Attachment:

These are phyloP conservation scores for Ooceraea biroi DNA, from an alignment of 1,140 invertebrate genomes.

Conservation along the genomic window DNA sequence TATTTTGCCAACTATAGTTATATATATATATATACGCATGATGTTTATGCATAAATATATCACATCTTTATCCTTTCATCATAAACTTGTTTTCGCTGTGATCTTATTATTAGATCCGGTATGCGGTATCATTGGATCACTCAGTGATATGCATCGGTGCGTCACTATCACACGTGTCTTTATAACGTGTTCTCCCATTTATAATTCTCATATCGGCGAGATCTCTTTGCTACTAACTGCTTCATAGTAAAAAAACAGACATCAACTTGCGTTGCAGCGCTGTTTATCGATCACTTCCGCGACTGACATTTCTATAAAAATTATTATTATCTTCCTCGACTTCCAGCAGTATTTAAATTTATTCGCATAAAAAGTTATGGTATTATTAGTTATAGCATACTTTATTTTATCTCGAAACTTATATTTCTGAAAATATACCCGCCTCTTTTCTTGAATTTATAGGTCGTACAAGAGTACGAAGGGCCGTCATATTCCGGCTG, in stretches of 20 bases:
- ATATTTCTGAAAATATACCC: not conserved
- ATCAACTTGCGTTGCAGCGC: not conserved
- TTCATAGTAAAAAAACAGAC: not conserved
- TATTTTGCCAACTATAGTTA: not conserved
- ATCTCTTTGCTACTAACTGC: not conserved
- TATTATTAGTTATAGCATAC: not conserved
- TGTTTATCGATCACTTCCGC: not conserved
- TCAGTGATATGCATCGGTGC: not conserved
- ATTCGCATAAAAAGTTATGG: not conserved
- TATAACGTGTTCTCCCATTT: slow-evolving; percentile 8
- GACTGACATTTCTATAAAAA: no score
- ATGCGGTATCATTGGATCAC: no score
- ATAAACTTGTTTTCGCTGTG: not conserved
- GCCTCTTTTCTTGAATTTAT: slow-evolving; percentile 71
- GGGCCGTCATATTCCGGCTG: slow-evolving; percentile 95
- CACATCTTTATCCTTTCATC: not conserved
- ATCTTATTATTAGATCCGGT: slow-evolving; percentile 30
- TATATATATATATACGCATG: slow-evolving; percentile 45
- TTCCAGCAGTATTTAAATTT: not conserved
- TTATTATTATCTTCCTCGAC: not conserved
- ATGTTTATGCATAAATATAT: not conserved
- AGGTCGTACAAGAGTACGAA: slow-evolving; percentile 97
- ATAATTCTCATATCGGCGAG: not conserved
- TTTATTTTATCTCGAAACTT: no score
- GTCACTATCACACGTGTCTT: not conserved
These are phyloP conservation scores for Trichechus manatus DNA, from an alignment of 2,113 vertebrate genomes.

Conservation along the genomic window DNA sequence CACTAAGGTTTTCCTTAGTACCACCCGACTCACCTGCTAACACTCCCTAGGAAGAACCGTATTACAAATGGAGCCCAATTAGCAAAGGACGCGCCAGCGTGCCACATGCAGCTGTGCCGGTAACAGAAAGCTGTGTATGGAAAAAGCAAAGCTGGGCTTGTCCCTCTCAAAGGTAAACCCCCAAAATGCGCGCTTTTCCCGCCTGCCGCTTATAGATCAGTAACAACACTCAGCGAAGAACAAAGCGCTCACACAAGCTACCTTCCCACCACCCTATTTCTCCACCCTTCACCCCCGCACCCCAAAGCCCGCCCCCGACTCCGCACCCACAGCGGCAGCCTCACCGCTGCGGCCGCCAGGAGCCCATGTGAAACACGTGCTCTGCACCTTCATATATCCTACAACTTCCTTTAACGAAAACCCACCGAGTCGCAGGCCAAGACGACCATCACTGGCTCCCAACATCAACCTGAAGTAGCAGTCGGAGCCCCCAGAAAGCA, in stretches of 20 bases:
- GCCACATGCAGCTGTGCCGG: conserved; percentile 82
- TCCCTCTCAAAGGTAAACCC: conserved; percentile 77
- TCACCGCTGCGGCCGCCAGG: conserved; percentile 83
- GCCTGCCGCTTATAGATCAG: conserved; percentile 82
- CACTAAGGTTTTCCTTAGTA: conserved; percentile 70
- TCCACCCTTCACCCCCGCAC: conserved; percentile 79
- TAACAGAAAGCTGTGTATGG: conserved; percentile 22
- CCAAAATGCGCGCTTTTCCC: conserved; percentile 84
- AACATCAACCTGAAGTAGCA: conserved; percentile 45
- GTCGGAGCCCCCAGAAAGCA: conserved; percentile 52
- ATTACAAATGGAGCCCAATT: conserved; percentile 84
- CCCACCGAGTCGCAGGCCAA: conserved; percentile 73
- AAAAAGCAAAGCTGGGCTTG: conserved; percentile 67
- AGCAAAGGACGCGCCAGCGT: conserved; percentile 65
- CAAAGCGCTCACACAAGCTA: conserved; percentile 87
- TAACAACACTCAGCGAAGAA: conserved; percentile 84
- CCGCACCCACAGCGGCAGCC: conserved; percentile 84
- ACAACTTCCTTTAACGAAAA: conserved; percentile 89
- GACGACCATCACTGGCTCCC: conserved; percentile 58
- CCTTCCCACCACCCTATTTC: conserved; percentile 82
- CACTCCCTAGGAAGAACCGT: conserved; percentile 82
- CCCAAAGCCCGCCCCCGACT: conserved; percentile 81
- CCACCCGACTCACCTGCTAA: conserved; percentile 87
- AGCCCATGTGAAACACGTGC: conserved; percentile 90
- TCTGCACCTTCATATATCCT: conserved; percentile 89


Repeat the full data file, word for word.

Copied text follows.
These are phyloP conservation scores for Ooceraea biroi DNA, from an alignment of 1,140 invertebrate genomes.

Conservation along the genomic window DNA sequence TATTTTGCCAACTATAGTTATATATATATATATACGCATGATGTTTATGCATAAATATATCACATCTTTATCCTTTCATCATAAACTTGTTTTCGCTGTGATCTTATTATTAGATCCGGTATGCGGTATCATTGGATCACTCAGTGATATGCATCGGTGCGTCACTATCACACGTGTCTTTATAACGTGTTCTCCCATTTATAATTCTCATATCGGCGAGATCTCTTTGCTACTAACTGCTTCATAGTAAAAAAACAGACATCAACTTGCGTTGCAGCGCTGTTTATCGATCACTTCCGCGACTGACATTTCTATAAAAATTATTATTATCTTCCTCGACTTCCAGCAGTATTTAAATTTATTCGCATAAAAAGTTATGGTATTATTAGTTATAGCATACTTTATTTTATCTCGAAACTTATATTTCTGAAAATATACCCGCCTCTTTTCTTGAATTTATAGGTCGTACAAGAGTACGAAGGGCCGTCATATTCCGGCTG, in stretches of 20 bases:
- ATATTTCTGAAAATATACCC: not conserved
- ATCAACTTGCGTTGCAGCGC: not conserved
- TTCATAGTAAAAAAACAGAC: not conserved
- TATTTTGCCAACTATAGTTA: not conserved
- ATCTCTTTGCTACTAACTGC: not conserved
- TATTATTAGTTATAGCATAC: not conserved
- TGTTTATCGATCACTTCCGC: not conserved
- TCAGTGATATGCATCGGTGC: not conserved
- ATTCGCATAAAAAGTTATGG: not conserved
- TATAACGTGTTCTCCCATTT: slow-evolving; percentile 8
- GACTGACATTTCTATAAAAA: no score
- ATGCGGTATCATTGGATCAC: no score
- ATAAACTTGTTTTCGCTGTG: not conserved
- GCCTCTTTTCTTGAATTTAT: slow-evolving; percentile 71
- GGGCCGTCATATTCCGGCTG: slow-evolving; percentile 95
- CACATCTTTATCCTTTCATC: not conserved
- ATCTTATTATTAGATCCGGT: slow-evolving; percentile 30
- TATATATATATATACGCATG: slow-evolving; percentile 45
- TTCCAGCAGTATTTAAATTT: not conserved
- TTATTATTATCTTCCTCGAC: not conserved
- ATGTTTATGCATAAATATAT: not conserved
- AGGTCGTACAAGAGTACGAA: slow-evolving; percentile 97
- ATAATTCTCATATCGGCGAG: not conserved
- TTTATTTTATCTCGAAACTT: no score
- GTCACTATCACACGTGTCTT: not conserved
These are phyloP conservation scores for Trichechus manatus DNA, from an alignment of 2,113 vertebrate genomes.

Conservation along the genomic window DNA sequence CACTAAGGTTTTCCTTAGTACCACCCGACTCACCTGCTAACACTCCCTAGGAAGAACCGTATTACAAATGGAGCCCAATTAGCAAAGGACGCGCCAGCGTGCCACATGCAGCTGTGCCGGTAACAGAAAGCTGTGTATGGAAAAAGCAAAGCTGGGCTTGTCCCTCTCAAAGGTAAACCCCCAAAATGCGCGCTTTTCCCGCCTGCCGCTTATAGATCAGTAACAACACTCAGCGAAGAACAAAGCGCTCACACAAGCTACCTTCCCACCACCCTATTTCTCCACCCTTCACCCCCGCACCCCAAAGCCCGCCCCCGACTCCGCACCCACAGCGGCAGCCTCACCGCTGCGGCCGCCAGGAGCCCATGTGAAACACGTGCTCTGCACCTTCATATATCCTACAACTTCCTTTAACGAAAACCCACCGAGTCGCAGGCCAAGACGACCATCACTGGCTCCCAACATCAACCTGAAGTAGCAGTCGGAGCCCCCAGAAAGCA, in stretches of 20 bases:
- GCCACATGCAGCTGTGCCGG: conserved; percentile 82
- TCCCTCTCAAAGGTAAACCC: conserved; percentile 77
- TCACCGCTGCGGCCGCCAGG: conserved; percentile 83
- GCCTGCCGCTTATAGATCAG: conserved; percentile 82
- CACTAAGGTTTTCCTTAGTA: conserved; percentile 70
- TCCACCCTTCACCCCCGCAC: conserved; percentile 79
- TAACAGAAAGCTGTGTATGG: conserved; percentile 22
- CCAAAATGCGCGCTTTTCCC: conserved; percentile 84
- AACATCAACCTGAAGTAGCA: conserved; percentile 45
- GTCGGAGCCCCCAGAAAGCA: conserved; percentile 52
- ATTACAAATGGAGCCCAATT: conserved; percentile 84
- CCCACCGAGTCGCAGGCCAA: conserved; percentile 73
- AAAAAGCAAAGCTGGGCTTG: conserved; percentile 67
- AGCAAAGGACGCGCCAGCGT: conserved; percentile 65
- CAAAGCGCTCACACAAGCTA: conserved; percentile 87
- TAACAACACTCAGCGAAGAA: conserved; percentile 84
- CCGCACCCACAGCGGCAGCC: conserved; percentile 84
- ACAACTTCCTTTAACGAAAA: conserved; percentile 89
- GACGACCATCACTGGCTCCC: conserved; percentile 58
- CCTTCCCACCACCCTATTTC: conserved; percentile 82
- CACTCCCTAGGAAGAACCGT: conserved; percentile 82
- CCCAAAGCCCGCCCCCGACT: conserved; percentile 81
- CCACCCGACTCACCTGCTAA: conserved; percentile 87
- AGCCCATGTGAAACACGTGC: conserved; percentile 90
- TCTGCACCTTCATATATCCT: conserved; percentile 89